Disclaimer: The views expressed in this article are those of the author and do not necessarily reflect the views of the Economic Times – ET Edge Insights, its management, or its members


[dropcap]R[/dropcap]ead on to find out what industry experts like Dr Arun Verma, Joint Secretary, Ministry of Power, GOI; Dr Kannan Tinnium, Former Technology Leader, GE Research; Dr Rishi Bhatnagar, President Aeris Communications, Chairman, IoT Panel India; Mustafa Wajid, CEO, Meher Group and Aditya Sood, CEO, IMP Power had to say about the following topics:

  1. The general overview of technologies for tomorrow, drawing up of a well-defined roadmap for setting up target and demand forecast of what needs to be achieved.
  2. The need to ensure accountability that whatever we are set out to achieve is followed through.
  3. The need to work on well-defined policies which are not changed overnight and are exporter friendly.
  4. Artificial Intelligence and Predictive Analysis, Storage Systems, Merger of Electricals and Electronics – technologies of tomorrow and how this can be India’s big Turnaround for the Electricity Sector & Economy.
  5. Electricity the Lifeline of today’s Economy & the need to take forward the leap in a planned and systematic manner.

This exclusive power round table was introduced by Baroness Sandip Verma, Chairman of European External Affair Committee and the former Minister of Energy and Climate of the UK. Given her various roles and exposure across the board, the Baroness stated that it would be wise for countries to start investing in a range of energy sources, to prevent supplies from running short, rather than restricting themselves for whatever reasons. She progressed to provide statistics, explaining how the UK is in urgent need of looking at opportunities in the renewable energy sector, as currently 80% of their energy is obtained from traditional sources like fossil fuels and nuclear sources. She explained that the evolution of non-conventional sources has been able to happen in the UK because strong, regulatory policies have been enforced by the Government, allowing new technology to be able to perform on the same platform as traditional sectors, without being outpriced.

Later in her talk, Baroness Verma mentions the Energy Act of 2012/2013, which she talked through the House of Lords. The Act is a legislative framework designed to encourage low, affordable carbon energy generation and ensure security of supply. It was passed to make certain that UK will remain able to generate energy to meet an ever-increasing demand, and attract a £110 billion investment, required to replace the current generating capacity and upgrade the grid by 2020. The UK is looking at investing heavily in new technologies to remove diesel cars of the road, and replace them with electrical vehicles, benefitting the limited energy supply and environment, thereby allowing people to live in a cleaner technological world.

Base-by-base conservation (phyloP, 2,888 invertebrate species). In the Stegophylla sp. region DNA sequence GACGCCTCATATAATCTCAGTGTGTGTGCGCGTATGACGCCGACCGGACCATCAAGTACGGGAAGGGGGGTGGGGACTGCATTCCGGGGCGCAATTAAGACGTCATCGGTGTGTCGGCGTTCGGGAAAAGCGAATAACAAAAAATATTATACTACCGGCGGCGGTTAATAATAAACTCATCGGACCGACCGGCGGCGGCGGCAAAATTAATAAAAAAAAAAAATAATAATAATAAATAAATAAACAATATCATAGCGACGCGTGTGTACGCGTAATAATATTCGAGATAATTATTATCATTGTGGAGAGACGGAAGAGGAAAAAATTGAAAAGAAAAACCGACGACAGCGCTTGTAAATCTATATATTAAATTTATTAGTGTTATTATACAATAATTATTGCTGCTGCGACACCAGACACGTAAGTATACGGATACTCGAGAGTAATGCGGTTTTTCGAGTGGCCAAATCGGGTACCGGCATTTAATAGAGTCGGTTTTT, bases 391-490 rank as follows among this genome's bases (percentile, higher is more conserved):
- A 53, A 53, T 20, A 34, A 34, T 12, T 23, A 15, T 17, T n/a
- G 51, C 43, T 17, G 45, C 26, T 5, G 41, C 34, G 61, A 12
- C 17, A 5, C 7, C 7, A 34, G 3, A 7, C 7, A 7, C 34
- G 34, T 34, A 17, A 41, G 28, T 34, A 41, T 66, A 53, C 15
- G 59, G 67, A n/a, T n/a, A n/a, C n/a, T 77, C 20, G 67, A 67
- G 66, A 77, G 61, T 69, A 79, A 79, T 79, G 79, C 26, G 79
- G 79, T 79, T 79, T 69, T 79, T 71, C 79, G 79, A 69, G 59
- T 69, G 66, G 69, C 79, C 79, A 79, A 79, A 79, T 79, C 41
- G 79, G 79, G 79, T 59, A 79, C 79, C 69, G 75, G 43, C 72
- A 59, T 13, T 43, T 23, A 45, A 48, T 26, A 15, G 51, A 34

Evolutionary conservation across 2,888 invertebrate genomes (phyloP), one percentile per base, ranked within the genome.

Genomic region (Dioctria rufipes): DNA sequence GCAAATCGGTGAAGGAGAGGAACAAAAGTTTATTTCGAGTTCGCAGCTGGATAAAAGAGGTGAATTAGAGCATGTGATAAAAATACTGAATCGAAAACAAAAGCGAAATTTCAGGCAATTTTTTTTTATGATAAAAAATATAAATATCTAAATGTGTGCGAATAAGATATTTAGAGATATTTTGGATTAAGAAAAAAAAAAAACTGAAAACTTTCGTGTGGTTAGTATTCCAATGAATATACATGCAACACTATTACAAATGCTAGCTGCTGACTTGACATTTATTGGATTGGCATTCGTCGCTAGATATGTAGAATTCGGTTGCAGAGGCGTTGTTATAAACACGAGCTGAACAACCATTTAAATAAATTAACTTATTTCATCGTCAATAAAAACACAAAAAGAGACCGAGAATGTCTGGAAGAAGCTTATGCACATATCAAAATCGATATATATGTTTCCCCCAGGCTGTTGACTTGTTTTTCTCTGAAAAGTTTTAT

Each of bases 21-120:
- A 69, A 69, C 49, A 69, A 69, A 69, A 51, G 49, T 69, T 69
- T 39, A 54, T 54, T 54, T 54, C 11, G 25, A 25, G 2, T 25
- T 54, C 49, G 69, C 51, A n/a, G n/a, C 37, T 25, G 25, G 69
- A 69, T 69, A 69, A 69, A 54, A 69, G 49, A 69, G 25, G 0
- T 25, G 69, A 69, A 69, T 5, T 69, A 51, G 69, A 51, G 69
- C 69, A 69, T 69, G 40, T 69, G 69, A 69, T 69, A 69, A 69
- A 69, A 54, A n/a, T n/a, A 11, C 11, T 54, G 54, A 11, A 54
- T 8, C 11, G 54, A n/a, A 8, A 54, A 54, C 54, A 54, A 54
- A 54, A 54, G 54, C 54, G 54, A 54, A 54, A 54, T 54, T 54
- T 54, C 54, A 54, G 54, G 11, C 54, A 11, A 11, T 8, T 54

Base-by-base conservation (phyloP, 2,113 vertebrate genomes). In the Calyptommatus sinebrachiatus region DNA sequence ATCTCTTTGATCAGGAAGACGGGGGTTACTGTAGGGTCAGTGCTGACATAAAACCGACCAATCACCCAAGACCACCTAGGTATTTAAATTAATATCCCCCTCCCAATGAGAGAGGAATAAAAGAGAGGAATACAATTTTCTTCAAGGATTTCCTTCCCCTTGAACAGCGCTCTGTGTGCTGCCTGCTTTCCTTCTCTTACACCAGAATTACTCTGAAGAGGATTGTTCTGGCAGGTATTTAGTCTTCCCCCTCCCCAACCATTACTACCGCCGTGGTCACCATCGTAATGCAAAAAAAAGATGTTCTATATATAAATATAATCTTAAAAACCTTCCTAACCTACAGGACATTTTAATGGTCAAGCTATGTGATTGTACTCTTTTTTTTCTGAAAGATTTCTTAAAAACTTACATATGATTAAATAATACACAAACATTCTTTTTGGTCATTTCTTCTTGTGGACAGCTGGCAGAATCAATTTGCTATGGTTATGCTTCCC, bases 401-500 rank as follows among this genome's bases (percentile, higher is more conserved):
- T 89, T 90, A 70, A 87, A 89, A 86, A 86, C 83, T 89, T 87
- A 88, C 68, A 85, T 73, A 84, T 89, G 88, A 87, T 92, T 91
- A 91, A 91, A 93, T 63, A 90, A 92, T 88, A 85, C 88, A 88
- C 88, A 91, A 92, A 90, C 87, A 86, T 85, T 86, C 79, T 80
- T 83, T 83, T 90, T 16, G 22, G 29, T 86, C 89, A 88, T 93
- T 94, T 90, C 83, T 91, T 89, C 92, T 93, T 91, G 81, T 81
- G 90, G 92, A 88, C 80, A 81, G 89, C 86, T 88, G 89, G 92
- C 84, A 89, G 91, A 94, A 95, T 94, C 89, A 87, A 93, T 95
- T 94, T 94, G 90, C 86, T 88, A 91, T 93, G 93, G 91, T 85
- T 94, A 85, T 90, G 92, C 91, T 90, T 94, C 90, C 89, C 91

Baroness Verma spoke about the Green Investment Bank which was given the role of supporting new technologies within the ‘clean’ sector and get funding, disclosing that gaining access to finance for new technologies is usually the biggest issue faced. The Green Investment Bank was established in 2012, in hope to accelerate the UK’s transition to a more eco-friendly economy, as the country had obligations under international agreements and national law to switch to a ‘greener’ approach. The government identified market failures affecting the flow of investment into the sector, and decided that an intervention was needed to address these failures and increase investment. She further spoke about the Paris Agreement, saying if countries across the globe who signed the agreement are serious about meeting commitments made, then they need to make sure that finance is available at a reasonable cost without which the technological advancements would stop. The Paris agreement has efforts to combat climate change and adapt to its effects, with enhanced support to help developing countries to also do so. It is an agreement within the United Nations Framework Convention on Climate Change (UNFCCC), planned to commence in the year 2020.

Another aspect which Baroness Verma touched upon was the ‘Smart Metering Programme.’ These are energy consumption trackers for consumers, providing near real time information on consumption, helping them manage energy use and reduce emissions. They communicate directly with energy suppliers and play an important part in Britain’s transition to a low-carbon economy and help meet some of the long-term challenges faced in ensuring a secure and sustainable energy supply. She explained how during the implementation of this program, they not just looked at ‘What is the cost to the customer?’ but also addressed the empowerment consumers receive by having these devices in their own homes, allowing them to reap the benefits directly. Going on to emphasise that when countries collaborate, there is a greater identification of the real need for greater usage/production of energy and being able to buy energy, and that it needs to be ensured that the cost does not become the major barrier for those who need the energy supply the most.